In a ruling issued on January 11, 2022 and just published, U.S. District Court Judge Janet Arterton dismissed the case. Some of the reasons for dismissal were based upon technical legal arguments (e.g., that the state defendants that were sued were entitled to Eleventh Amendment/Sovereign Immunity, and that the associations bringing the lawsuits did not have standing to sue). The Court also reached the merits of the issue and dismissed the suit due to a failure to state a viable claim.  As predicted in our prior blog post, the Court ruled that mandatory vaccination as a condition to school enrollment did not violate the Free Exercise Clause (or right to child rearing), in light of prior U.S. Supreme Court and federal appellate precedent.  As both we and Judge Arterton noted, in Jacobson v. Massachusetts, 197 U.S. 11 (1905), the U.S. Supreme Court ruled that states had the power to enforce compulsory vaccination requirements; subsequently, in Zucht v. King, 260 U.S. 174 (1922), the Court ruled that school districts could exclude unvaccinated students from their schools. The Court noted on its own that in addition to this prior precedent (including courts in other jurisdictions that have previously rejected religious based challenges to student vaccination requirements), the Court felt that the new law was constitutional because it was a “neutral law of general applicability” that was rationally related to a legitimate state purpose, thus allowing it to pass muster under both the U.S. Constitution’s Free Exercise Clause and Equal Protection Clause. In so upholding the “rationality” of the new law, the Court specifically rejected claims that the law discriminated against students resulting from 1) the grandfathering of the religious exemption for current students, and 2) the maintenance of the medical exemption.  The Court rejected claims that the law violated the students’ and parents’  “right to privacy and medical freedom,” finding that there is no overriding privacy right to decline vaccination.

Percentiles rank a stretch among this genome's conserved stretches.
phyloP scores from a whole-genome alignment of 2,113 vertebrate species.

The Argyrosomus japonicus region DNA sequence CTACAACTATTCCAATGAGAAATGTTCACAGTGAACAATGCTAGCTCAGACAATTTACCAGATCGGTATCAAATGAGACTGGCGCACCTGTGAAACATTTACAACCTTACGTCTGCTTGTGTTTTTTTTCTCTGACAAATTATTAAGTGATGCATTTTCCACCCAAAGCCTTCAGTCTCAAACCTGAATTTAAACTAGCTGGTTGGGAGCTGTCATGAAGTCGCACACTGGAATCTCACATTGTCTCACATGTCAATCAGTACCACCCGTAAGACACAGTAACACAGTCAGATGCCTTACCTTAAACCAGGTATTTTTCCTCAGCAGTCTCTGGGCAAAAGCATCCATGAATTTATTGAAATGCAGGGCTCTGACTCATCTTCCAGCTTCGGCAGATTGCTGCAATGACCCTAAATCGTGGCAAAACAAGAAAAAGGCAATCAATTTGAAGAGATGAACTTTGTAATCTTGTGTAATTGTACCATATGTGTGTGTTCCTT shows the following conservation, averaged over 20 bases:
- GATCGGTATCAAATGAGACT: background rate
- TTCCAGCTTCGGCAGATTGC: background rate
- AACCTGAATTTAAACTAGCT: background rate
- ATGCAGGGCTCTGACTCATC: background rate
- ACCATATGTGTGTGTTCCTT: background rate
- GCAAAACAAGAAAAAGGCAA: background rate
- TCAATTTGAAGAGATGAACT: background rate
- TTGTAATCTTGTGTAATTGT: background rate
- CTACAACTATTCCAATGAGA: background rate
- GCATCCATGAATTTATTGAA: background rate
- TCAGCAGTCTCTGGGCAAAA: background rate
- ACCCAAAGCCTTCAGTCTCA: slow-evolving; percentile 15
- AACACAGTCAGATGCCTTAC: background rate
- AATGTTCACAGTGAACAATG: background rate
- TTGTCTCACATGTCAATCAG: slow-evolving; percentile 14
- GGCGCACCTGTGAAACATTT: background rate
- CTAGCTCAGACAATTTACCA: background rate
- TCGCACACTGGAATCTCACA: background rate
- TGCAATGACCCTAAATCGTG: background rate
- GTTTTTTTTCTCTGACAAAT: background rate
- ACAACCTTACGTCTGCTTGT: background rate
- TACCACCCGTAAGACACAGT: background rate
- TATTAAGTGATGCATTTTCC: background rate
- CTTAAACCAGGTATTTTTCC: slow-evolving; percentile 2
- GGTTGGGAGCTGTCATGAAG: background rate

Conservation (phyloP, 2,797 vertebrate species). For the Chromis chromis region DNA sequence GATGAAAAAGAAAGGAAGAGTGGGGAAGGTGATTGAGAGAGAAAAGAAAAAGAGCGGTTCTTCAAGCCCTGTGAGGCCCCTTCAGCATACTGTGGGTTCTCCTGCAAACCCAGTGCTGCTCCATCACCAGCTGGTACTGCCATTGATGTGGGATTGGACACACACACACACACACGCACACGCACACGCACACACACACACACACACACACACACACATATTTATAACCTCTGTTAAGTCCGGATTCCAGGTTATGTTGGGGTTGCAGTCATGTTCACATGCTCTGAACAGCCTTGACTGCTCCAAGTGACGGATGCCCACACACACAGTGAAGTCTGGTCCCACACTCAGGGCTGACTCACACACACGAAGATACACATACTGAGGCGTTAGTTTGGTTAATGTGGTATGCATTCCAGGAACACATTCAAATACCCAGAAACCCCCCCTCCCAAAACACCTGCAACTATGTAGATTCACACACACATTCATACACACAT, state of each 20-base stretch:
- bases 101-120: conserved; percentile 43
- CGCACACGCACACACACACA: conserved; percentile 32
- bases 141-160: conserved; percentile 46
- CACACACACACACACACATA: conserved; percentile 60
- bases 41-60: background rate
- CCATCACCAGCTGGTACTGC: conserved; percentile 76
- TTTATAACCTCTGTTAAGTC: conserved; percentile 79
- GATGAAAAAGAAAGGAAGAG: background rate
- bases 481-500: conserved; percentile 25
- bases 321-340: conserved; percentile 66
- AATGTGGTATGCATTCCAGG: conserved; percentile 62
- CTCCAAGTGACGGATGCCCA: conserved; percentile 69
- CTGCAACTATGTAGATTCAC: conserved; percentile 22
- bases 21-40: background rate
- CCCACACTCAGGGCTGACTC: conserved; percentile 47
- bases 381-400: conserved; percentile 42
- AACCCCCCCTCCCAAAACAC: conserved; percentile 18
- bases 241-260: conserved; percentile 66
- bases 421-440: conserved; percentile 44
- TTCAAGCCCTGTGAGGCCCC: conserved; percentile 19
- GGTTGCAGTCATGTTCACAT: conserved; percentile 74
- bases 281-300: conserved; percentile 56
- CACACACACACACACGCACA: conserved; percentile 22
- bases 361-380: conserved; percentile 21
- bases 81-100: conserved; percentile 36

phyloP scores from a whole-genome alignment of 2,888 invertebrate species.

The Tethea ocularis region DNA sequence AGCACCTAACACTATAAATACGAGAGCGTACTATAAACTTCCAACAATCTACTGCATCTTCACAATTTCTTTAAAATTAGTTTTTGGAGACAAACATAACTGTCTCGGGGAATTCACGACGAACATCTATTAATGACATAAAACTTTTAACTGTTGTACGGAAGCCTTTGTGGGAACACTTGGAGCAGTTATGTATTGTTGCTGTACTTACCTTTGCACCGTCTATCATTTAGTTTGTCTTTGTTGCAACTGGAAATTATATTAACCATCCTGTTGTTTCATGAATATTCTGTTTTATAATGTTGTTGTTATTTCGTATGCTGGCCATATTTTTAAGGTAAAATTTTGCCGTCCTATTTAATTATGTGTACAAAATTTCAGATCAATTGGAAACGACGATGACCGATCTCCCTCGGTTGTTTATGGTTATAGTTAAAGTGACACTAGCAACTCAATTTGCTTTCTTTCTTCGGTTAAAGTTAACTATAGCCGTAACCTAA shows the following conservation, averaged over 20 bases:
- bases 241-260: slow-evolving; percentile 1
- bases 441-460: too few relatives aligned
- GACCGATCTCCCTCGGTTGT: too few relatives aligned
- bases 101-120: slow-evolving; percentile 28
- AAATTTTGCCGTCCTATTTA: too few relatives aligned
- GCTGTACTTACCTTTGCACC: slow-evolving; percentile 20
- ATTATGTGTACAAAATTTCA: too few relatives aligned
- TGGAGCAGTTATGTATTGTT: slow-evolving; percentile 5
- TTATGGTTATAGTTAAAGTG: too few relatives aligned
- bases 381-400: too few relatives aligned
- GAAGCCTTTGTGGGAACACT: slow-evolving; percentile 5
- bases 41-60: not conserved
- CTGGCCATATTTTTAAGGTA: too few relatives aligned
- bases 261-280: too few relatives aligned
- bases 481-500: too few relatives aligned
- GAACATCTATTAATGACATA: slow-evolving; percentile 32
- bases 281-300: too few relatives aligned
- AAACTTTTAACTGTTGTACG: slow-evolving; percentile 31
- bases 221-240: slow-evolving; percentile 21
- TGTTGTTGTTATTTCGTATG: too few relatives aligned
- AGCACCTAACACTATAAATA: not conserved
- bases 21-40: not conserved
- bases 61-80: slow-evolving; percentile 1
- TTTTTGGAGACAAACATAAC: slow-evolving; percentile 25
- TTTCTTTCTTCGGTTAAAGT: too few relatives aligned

What is next? The plaintiffs have promised to appeal this ruling all the way up to the U.S. Supreme Court. Federal Judge Tosses Religious Exemption Lawsuit, Appeal Promised | CT News Junkie. Stay tuned.

Does This Case Have Anything to Do With COVID-19?  Yes and no. The Connecticut statute at issue does not specifically mandate a COVID-19 vaccination, and it appears that our legislature will not be imposing any sort of COVID-19 vaccine mandate upon the schools.  However, under the reasoning of this case, along with the U.S. Supreme Court’s prior precedent cited therein, a school on its own could theoretically decide to impose a COVID-19 vaccine requirement for all of its students (without a religious exemption), although the Americans with Disabilities Act arguably could require some accommodations for students with medical contraindications to the COVID-19 vaccine.         

Will This Ruling be Affected by the Two (January 13, 2022) U.S. Supreme Court Rulings on the OSHA Mandated Vaccine Requirements for Large Private Employers and Health Care Providers? The short answer is probably not.  The Supreme Court rulings did not address the merits per se of a vaccine mandate, but rather addressed who had the power to impose such a mandate (the Legislature vs. the Executive branch via regulation).  In the case of the new Connecticut law, it was passed via the usual legislative process, and there can be no viable claim that a legislature does not have the power to enact (in the absence of a veto) such legislation.